I had been watching the weather over the week prior and it wasn’t going to be easy to get east over Arizona and New Mexico. A big monsoonal system had set up over the Southwest area and it wasn’t moving or dissipating. Thunderstorms are not something to mess with.

The default Plan A would be to get up early on Saturday morning, fly to St. Johns, AZ for fuel, and then cross the southern end of the Rockies over in New Mexico, get lunch in the Texas panhandle and fly up over Oklahoma and Kansas into Iowa for the night.

Plan B was to try and jump start Plan A by getting out to Arizona on Friday so we could get an earlier start from there to get across New Mexico. Plan A and B were both scratched off fairly easily given the heavy thunderstorms that seemed to set up over the area all week.

Plan C was to aim further north towards Utah and Wyoming and cross the Rockies along Interstate 80. The forecast looked best for Plan C, but there was still a risk of some lingering storms in the southwest along the Arizona and Utah border.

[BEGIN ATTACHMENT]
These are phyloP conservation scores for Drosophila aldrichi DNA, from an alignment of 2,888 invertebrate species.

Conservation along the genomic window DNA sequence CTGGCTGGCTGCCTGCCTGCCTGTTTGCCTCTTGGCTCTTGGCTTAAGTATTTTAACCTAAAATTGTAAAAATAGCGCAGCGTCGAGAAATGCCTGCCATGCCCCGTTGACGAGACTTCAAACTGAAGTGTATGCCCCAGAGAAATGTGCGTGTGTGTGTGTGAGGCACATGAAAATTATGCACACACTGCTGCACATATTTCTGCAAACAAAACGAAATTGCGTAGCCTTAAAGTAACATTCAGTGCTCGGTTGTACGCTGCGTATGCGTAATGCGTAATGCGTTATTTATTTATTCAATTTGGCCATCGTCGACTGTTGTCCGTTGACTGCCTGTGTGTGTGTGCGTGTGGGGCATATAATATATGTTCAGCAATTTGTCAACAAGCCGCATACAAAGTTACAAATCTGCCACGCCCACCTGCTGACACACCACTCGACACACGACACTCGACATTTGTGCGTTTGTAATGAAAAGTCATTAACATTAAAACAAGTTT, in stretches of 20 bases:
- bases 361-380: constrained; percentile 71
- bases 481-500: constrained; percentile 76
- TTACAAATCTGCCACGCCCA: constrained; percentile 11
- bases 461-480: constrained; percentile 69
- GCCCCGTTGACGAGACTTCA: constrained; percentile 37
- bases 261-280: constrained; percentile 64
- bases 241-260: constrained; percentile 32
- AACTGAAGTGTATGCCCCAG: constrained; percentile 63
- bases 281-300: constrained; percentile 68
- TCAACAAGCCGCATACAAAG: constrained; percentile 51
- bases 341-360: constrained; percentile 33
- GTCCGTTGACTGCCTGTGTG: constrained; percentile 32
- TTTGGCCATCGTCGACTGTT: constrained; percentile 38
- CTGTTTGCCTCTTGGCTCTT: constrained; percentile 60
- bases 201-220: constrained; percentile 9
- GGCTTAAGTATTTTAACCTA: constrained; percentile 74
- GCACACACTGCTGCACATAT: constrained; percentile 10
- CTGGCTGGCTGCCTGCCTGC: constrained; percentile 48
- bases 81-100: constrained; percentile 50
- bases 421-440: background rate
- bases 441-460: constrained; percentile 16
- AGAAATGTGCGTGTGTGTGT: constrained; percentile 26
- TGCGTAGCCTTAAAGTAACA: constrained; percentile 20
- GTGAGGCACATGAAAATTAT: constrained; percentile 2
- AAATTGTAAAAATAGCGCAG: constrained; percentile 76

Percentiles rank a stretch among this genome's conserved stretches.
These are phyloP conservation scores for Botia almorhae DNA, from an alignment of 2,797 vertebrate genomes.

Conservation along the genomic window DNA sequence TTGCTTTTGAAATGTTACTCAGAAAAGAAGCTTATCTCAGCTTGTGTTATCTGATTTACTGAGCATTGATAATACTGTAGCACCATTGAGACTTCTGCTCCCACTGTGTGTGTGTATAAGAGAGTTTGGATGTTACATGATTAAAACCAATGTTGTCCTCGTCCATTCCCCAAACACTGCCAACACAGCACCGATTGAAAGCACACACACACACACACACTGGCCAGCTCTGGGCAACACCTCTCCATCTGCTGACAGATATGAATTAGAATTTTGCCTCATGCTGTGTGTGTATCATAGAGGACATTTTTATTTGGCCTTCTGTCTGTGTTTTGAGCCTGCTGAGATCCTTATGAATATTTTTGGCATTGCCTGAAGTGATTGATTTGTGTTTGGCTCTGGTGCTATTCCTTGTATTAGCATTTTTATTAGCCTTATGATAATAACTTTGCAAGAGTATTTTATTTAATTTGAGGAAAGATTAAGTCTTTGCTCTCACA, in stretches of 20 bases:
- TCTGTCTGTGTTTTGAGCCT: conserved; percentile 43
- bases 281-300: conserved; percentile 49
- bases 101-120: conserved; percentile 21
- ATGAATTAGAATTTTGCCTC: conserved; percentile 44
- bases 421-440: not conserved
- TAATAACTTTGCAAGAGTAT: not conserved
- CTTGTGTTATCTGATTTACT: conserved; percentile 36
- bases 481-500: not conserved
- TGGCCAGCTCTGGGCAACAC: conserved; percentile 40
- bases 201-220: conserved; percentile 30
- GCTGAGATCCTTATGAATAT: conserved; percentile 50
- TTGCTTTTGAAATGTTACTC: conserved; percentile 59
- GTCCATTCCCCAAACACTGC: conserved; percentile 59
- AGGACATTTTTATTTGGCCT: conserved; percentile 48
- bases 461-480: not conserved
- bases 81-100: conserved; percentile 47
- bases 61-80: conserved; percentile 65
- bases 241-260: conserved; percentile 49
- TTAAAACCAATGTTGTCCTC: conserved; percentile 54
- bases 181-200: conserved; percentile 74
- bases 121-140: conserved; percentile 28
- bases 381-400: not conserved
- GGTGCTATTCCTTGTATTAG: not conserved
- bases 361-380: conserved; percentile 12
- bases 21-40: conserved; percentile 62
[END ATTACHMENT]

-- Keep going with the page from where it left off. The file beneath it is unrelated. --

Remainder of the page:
My friend Ethan was also going to Oshkosh in his RV-10, so we had been chatting daily about these flight planning options. He was going to try and get to Prescott, AZ, but the weather was horrible there on Friday. Instead he took off Friday for Kanab, Utah. I elected to stick with leaving Saturday morning, but head in the same direction.

The new airport at Grand Canyon West is right on the rim.

I was up early on Saturday and took off before sunrise headed to Kanab. The weather was a bit hazy, and there were just a few clouds along the way. I flew over the west end of the Grand Canyon and just got a few small rain drops over the Bullhead City area. Sunny skies in Kanab as I got fuel.

Getting refueled in Kanab, Utah